Bulgaria's extreme nationalism, whose main perpetrators are now in government, sometimes assumes wacky proportions.
In the past several months the political establishment of GERB, supported by the loose alliance of ultranationalists identifying themselves as "united patriots," has been ruthless in condemning and eradicating anything that might smack of "anti-Bulgarianness." Of course, no one but GERB's leaders and their nationalist pals can define what Bulgarianness means. It may range from wearing baggy 19th century peasant trousers and fur hats to more "refined" 21st century Bulgarian "virtues" such as being anti-cosmopolitan, anti-liberal and of course anti-gay.
History the way the nationalists understand and interpret it is a major part of this typically Balkan concoction, and the latest manifestation came when Prime Minister Boyko Borisov abruptly cancelled a scheduled meeting with the former world chess champion, Anatoly Karpov, now a pro-Putin MP in Moscow. Karpov's misdemeanour? He said the alphabet used in Russia went to that country from… Byzantium.
Modern Bulgarians were unable to swallow what they considered to be a major historical slur against Bulgarianness because the Cyrillic alphabet was created within the borders of 10th century Bulgaria.
The Karpov incident has a background. Earlier, no one lesser than Putin himself made a public statement to the effect that the Cyrillic alphabet had reached the Russian lands from… Macedonia. In this way he instantly alienated himself even from his staunchest supporters in Bulgaria because no one here seriously thinks there is any such thing as a Macedonian nation or language, not to mention an alphabet.
So, next time you are planning to come to Bulgaria and especially if you have a scheduled appointment with the prime minister, think twice before answering any reporters' questions such as whose alphabet is this or do you think there ever was a "Turkish yoke."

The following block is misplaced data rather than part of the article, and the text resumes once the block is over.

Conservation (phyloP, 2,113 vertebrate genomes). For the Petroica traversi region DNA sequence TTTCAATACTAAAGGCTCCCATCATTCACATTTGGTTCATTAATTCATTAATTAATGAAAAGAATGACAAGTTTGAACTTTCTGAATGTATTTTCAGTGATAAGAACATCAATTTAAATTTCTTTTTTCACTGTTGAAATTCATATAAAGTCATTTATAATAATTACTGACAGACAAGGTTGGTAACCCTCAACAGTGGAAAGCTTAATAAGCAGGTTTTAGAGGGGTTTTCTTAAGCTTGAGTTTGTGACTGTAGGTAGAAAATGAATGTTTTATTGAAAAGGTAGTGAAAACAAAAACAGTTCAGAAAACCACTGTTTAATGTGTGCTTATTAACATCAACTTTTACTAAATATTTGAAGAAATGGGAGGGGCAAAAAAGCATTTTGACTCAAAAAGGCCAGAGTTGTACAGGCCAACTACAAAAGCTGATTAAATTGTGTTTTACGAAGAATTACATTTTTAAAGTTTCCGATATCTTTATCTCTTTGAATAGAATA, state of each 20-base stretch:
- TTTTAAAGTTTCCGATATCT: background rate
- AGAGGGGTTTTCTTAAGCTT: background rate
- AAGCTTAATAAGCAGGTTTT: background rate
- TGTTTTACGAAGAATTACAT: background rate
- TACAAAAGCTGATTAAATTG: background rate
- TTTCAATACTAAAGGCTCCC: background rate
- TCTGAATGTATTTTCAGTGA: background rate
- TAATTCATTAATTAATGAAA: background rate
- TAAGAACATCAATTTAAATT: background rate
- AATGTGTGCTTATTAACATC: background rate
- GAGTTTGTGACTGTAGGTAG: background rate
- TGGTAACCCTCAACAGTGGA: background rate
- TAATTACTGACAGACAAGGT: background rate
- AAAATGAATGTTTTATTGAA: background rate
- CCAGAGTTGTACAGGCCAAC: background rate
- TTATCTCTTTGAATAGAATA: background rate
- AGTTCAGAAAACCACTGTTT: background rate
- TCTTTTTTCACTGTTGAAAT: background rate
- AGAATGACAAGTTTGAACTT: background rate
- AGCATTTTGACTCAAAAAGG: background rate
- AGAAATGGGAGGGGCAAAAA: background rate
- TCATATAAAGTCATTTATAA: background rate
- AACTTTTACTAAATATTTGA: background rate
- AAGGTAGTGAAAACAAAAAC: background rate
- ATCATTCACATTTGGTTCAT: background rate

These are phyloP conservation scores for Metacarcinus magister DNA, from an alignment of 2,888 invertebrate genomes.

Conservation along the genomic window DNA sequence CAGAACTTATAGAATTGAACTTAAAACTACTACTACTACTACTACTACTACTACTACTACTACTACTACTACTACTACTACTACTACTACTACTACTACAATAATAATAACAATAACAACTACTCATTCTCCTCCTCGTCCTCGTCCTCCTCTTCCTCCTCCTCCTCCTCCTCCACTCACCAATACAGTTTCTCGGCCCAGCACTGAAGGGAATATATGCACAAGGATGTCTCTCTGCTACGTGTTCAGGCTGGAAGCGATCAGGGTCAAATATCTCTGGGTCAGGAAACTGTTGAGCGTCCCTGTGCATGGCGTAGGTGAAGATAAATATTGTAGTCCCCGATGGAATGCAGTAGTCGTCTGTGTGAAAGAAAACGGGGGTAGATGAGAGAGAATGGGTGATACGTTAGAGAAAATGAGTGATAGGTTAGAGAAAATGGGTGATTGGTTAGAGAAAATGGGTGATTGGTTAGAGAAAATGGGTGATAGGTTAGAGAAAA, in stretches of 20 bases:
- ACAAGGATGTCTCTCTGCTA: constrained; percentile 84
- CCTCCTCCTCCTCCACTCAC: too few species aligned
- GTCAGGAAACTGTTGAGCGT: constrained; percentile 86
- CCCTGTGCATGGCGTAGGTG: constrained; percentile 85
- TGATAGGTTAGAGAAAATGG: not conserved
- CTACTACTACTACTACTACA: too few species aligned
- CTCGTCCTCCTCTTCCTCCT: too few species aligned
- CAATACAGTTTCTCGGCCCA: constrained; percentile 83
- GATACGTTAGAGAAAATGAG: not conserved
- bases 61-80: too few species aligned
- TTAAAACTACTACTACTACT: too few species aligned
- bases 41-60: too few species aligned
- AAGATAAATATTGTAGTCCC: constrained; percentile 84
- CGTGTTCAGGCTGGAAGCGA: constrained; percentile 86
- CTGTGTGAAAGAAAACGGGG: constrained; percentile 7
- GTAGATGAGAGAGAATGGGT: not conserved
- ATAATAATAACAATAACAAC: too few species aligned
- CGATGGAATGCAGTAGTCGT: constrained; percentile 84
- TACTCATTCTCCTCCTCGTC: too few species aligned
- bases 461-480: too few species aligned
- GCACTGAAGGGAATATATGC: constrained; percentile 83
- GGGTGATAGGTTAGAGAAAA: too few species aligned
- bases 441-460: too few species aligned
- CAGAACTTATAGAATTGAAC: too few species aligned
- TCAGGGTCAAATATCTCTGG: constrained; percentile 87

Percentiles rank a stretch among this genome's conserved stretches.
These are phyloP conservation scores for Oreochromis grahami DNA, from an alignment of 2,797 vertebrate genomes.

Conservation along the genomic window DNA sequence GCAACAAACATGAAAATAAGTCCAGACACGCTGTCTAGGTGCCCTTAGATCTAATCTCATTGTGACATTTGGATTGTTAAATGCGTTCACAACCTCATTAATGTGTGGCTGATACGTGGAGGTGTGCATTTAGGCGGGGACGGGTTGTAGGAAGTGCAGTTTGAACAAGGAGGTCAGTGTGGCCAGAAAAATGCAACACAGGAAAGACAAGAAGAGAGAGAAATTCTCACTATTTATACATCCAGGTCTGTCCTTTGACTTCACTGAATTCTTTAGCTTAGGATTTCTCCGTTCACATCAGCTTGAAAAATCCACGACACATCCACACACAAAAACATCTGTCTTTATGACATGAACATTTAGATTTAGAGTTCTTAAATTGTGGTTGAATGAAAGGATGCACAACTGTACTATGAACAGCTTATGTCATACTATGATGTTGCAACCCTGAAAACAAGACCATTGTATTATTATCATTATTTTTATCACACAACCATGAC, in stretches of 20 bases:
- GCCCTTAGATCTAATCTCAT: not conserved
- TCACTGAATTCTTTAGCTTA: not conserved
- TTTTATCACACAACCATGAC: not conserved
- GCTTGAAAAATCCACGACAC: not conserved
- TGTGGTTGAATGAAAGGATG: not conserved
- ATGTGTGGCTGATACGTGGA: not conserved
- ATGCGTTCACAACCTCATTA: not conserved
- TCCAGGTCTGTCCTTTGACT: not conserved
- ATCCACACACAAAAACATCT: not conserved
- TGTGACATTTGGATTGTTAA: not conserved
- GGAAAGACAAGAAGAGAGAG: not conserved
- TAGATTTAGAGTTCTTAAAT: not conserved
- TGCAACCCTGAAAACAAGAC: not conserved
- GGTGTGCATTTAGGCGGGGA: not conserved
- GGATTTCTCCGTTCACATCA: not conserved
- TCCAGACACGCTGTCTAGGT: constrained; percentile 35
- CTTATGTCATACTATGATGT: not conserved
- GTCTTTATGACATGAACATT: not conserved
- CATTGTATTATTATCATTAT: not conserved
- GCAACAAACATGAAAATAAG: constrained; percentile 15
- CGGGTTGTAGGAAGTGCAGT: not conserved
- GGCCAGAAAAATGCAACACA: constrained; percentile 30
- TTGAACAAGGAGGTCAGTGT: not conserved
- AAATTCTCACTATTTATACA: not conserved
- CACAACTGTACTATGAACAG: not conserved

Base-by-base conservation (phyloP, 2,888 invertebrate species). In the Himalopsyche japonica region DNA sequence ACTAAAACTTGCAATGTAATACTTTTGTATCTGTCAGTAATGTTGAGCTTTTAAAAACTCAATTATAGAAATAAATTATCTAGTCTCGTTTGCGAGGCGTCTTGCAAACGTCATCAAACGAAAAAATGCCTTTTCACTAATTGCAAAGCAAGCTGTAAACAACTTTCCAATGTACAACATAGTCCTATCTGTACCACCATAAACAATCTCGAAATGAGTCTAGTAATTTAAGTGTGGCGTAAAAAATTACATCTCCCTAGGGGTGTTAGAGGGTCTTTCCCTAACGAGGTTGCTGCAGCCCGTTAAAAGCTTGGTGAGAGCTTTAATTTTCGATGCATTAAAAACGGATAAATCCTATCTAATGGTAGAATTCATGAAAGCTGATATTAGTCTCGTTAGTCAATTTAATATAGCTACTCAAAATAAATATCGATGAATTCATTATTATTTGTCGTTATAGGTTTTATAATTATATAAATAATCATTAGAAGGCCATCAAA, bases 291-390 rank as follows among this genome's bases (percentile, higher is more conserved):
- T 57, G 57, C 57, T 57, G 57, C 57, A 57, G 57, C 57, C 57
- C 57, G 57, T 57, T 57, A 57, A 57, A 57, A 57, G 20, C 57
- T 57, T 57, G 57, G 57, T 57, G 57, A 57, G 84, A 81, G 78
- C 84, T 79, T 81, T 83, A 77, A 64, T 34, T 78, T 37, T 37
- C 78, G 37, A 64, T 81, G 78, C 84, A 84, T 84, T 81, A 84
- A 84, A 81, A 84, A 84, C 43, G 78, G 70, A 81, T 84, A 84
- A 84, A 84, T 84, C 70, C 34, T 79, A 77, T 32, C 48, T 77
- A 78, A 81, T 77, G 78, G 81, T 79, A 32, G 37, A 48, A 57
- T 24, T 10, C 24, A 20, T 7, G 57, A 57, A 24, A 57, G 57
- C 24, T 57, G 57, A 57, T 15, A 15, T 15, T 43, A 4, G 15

To be prepared, just in case, know exactly what Byzantium means, what its relationship with the Roman Empire, on the one hand, and the Bulgars on the other was. Learn about Kliment of Ohrid and his disciples Naum and Angelariy. And of course be very sure that what in 2017 is known as the Republic of Macedonia is called the former Yugoslav republic of Macedonia (or just Skopje) in Greece, and that it has nothing to do with Alexander the Great and his father Philip of Macedon, who lived in the 4th century BC, even though the Skopje airport proudly bears the name of Alexander. Confused? You may well be. But unless you know all that, you may be given a very rough ride.
Of course, the Karpov-Borisov incident may have a simpler explanation. Borisov, who considers himself to be a great sportsman and dabbles in anything from tennis to football, dislikes being beaten. In all likelihood he may have got cold feet that he might be defeated at the chess table by the former world champion, and to save face he just cancelled. But it is always good to have a "patriotic" motive for a cancellation.